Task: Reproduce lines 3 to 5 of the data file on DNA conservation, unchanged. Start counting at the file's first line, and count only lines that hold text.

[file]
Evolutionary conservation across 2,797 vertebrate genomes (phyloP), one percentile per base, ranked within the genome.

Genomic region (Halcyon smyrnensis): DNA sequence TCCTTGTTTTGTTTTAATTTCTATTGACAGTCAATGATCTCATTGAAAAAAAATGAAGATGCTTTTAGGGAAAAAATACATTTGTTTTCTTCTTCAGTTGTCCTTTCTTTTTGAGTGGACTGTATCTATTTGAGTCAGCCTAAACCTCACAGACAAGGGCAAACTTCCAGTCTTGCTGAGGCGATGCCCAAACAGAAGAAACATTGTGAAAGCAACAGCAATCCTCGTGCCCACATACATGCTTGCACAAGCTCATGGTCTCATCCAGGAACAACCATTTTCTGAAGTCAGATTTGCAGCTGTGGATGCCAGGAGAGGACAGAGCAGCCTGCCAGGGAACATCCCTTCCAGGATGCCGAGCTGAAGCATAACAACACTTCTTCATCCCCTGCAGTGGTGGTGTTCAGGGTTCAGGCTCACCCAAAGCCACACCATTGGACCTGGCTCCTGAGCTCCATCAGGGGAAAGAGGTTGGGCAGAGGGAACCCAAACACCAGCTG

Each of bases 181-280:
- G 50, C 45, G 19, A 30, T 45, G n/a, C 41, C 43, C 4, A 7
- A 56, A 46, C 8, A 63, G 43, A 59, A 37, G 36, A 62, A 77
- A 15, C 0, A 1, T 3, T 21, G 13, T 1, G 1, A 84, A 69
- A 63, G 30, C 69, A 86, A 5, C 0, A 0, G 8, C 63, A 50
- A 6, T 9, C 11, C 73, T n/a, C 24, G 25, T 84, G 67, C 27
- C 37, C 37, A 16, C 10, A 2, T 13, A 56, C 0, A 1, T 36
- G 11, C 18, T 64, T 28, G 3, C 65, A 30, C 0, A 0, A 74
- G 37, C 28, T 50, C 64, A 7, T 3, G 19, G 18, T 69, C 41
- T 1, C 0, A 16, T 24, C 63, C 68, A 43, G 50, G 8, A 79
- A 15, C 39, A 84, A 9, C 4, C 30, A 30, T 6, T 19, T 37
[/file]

Each of bases 181-280:
- G 50, C 45, G 19, A 30, T 45, G n/a, C 41, C 43, C 4, A 7
- A 56, A 46, C 8, A 63, G 43, A 59, A 37, G 36, A 62, A 77